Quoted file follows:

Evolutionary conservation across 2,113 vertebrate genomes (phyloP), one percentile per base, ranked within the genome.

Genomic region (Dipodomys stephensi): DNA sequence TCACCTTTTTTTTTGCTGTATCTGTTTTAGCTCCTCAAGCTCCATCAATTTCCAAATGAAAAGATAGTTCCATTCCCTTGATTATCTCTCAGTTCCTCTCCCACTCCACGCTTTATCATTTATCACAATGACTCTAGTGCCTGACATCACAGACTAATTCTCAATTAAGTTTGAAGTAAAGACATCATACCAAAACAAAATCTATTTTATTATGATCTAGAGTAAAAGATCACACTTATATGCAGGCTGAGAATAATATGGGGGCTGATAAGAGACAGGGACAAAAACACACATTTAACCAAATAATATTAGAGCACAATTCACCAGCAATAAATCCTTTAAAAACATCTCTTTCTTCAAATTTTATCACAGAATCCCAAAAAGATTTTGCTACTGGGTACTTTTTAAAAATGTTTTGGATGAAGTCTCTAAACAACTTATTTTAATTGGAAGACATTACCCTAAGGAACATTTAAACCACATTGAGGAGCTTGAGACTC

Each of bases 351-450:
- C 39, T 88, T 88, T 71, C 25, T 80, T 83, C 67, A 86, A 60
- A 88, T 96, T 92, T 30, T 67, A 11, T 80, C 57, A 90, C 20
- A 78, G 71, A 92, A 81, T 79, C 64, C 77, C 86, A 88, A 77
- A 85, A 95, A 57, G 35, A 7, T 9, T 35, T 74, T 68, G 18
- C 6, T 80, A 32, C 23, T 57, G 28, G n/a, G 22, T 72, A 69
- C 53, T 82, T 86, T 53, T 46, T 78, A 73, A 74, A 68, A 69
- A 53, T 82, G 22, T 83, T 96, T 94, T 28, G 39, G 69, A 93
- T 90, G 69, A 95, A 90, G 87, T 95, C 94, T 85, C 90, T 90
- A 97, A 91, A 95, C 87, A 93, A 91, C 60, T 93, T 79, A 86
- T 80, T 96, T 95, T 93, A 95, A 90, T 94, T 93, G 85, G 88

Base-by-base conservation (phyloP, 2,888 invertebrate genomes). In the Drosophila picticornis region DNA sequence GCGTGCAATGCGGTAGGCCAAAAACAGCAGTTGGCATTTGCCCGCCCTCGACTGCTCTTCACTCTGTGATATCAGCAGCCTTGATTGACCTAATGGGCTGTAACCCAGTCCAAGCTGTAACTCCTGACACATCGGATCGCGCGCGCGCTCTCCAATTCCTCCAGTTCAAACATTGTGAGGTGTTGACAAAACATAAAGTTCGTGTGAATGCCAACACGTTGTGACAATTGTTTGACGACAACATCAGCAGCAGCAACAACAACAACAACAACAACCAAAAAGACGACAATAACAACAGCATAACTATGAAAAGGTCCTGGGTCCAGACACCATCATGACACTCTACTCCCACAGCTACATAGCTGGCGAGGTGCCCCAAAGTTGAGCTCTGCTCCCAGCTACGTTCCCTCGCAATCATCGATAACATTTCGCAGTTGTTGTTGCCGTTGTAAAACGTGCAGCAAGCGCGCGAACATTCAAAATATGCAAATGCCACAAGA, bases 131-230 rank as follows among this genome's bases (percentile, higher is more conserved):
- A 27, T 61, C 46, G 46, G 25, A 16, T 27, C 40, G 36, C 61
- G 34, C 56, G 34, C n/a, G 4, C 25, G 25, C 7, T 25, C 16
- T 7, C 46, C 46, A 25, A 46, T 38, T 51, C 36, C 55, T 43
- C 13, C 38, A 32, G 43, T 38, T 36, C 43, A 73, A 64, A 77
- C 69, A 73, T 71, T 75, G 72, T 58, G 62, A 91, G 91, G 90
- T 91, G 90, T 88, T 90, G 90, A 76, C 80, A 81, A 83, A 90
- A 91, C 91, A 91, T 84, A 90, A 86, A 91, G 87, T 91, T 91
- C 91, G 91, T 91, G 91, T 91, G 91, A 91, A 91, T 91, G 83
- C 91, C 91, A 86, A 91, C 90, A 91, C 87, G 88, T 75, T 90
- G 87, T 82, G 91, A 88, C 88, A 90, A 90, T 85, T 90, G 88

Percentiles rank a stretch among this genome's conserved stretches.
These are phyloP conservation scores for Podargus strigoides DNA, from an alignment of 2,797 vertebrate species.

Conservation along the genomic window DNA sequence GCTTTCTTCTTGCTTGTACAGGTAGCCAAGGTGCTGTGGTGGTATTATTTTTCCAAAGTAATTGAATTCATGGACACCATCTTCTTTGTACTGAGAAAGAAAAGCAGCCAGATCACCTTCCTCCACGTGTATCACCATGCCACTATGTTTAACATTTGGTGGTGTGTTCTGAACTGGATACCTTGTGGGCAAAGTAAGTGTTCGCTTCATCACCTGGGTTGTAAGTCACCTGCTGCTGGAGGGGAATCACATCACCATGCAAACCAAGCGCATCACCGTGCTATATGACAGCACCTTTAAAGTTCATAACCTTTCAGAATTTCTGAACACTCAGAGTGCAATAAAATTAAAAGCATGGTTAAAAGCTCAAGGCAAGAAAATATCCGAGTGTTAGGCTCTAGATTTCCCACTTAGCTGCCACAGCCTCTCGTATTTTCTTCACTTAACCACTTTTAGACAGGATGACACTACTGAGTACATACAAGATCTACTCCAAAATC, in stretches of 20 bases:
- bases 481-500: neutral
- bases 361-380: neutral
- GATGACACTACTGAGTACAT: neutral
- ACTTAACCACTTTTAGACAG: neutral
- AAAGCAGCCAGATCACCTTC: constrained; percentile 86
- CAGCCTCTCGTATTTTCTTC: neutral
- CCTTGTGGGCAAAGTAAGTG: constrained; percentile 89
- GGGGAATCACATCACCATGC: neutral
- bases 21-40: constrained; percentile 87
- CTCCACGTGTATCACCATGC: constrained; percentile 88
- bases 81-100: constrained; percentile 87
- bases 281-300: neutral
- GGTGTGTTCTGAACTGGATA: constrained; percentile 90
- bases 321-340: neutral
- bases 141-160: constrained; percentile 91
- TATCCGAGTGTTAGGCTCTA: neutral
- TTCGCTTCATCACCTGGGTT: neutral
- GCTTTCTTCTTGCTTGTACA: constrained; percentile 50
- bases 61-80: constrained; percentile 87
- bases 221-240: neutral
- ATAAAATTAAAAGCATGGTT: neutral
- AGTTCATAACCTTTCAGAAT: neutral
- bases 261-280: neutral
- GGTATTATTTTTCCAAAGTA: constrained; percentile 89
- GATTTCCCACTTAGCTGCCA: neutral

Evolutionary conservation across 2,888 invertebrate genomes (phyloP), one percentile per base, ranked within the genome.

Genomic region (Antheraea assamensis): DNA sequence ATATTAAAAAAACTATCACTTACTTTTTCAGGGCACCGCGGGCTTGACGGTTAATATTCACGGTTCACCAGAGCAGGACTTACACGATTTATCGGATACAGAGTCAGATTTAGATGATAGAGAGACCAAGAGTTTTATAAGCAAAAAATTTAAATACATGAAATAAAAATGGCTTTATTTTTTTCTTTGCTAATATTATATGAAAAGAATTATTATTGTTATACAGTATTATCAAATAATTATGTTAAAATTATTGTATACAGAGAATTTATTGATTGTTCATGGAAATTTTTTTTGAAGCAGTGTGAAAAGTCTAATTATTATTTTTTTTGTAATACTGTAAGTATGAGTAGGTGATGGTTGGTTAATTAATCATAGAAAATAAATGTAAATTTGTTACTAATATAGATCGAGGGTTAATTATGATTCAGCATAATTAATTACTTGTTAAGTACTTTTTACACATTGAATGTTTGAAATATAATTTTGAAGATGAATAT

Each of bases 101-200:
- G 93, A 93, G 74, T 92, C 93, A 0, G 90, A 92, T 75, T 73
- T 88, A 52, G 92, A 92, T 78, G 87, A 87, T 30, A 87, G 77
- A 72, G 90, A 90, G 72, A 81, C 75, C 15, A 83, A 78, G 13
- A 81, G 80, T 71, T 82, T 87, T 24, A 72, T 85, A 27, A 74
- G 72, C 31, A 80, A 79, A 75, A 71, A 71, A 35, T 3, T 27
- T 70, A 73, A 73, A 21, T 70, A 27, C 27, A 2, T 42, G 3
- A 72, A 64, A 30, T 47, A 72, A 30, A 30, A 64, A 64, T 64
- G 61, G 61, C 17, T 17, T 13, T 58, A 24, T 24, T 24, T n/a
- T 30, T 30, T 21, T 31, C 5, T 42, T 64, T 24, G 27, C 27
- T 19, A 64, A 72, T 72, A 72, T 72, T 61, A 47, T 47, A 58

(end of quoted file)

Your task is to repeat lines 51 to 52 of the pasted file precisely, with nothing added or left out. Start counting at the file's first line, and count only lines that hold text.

- GGTATTATTTTTCCAAAGTA: constrained; percentile 89
- GATTTCCCACTTAGCTGCCA: neutral